Two weeks ago, GSD ran a story on this issue. At that time, blame for a summons and fine issued to one candidate was put at the feet of Conway City Administrator Adam Emrick due to prior statements he had made during a meeting of Conway City Council.
In the interim, several city council members have stated that candidates would be allowed to pick up their confiscated signs and no fines would be collected. However, with the escalation in the issuance of summonses, that does not now appear to be the case and city council members are now complicit for not doing anything to stop the problem.
Who is setting policy here, Conway City Council or Emrick?

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Adam Emrick Sign Czar

An apparently out of control city administrator in Conway may be starting a war over political signs that he cannot win.
According to a story in the Horry Independent last week, Conway city employees collected “more than 400 political signs” that were allegedly placed in locations they are not allowed.
Emrick reportedly told Conway City Council members last week he is tired of the great expense to the city of picking up political signs placed in the wrong place. What Emrick is apparently talking about here is signs placed in public rights of way.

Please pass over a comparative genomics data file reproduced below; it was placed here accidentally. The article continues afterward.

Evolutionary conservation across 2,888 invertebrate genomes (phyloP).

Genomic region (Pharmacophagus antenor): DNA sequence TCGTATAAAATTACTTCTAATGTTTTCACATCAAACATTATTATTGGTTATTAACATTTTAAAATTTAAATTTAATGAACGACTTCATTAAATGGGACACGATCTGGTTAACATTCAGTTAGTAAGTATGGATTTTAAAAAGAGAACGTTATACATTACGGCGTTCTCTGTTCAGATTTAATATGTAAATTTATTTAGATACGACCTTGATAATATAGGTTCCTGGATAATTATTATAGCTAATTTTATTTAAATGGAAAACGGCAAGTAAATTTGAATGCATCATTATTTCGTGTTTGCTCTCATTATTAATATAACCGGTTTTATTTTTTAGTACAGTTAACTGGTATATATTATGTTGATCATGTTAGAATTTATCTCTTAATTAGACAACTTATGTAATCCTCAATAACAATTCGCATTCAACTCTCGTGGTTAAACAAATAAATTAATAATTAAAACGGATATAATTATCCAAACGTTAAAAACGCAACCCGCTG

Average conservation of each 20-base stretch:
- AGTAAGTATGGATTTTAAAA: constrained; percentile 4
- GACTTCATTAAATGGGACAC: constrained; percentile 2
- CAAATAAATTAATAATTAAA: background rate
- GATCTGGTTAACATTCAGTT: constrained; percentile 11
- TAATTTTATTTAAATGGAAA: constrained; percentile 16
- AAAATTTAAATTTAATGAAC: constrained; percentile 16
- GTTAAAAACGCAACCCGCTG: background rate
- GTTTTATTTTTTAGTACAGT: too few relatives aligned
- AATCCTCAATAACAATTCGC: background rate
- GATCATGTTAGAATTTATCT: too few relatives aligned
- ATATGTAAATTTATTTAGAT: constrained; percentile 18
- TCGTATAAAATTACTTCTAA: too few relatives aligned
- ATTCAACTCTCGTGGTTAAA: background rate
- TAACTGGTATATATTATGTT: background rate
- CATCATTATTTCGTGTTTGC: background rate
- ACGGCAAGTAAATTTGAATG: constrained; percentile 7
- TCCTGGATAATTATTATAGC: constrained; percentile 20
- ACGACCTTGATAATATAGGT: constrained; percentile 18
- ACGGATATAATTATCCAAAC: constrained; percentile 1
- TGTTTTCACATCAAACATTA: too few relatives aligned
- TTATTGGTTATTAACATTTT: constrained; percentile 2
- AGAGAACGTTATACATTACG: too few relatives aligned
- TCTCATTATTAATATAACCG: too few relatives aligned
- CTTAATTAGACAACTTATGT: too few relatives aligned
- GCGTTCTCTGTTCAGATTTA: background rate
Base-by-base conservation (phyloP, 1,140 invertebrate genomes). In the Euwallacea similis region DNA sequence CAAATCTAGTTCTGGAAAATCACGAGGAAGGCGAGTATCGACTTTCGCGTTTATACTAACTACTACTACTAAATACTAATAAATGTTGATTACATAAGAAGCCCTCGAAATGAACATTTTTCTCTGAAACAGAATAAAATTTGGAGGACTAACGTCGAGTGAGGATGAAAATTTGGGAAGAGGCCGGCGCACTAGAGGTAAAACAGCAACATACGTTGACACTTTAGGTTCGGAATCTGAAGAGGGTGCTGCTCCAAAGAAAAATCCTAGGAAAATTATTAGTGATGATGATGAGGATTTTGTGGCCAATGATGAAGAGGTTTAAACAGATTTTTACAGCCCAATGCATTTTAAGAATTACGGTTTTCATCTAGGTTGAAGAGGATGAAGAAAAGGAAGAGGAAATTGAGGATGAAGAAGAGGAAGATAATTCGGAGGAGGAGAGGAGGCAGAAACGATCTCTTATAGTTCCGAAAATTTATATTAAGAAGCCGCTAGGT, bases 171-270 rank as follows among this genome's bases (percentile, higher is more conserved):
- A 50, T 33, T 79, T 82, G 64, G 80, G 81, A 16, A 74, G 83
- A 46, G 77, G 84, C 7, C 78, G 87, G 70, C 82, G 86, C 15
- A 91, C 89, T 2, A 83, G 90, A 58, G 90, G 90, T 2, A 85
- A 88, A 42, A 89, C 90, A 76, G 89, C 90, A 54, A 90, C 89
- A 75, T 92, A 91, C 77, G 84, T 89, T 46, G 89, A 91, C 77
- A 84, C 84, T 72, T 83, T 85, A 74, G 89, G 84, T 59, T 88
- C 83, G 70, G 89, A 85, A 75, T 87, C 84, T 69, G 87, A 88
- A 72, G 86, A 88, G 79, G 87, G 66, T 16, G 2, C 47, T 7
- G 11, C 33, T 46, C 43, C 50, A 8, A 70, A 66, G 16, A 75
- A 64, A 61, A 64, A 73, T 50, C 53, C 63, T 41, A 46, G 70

The alleged illegally placed signs have been removed and placed in a city warehouse rather than being destroyed, according to the story.
However, Emrick told city council members he is ready to impose fines of up to $1,100 per sign, supposedly allowed by city ordinance, when someone comes to pick up the signs from the warehouse, according to the story.
Emrick also has a plan to bill the candidates whose signs have been picked up, according to the story.
As a point of reference, Horry County Government employees also pick up political signs that are placed in public rights of way. Those signs are disposed of in a county dumpster and candidates are free to remove their signs from the dumpster if they choose.
What Emrick proposed to city council is government overreach at an extreme level. One could call it a violation of the 14th Amendment protections of the U.S. Constitution with respect to due process.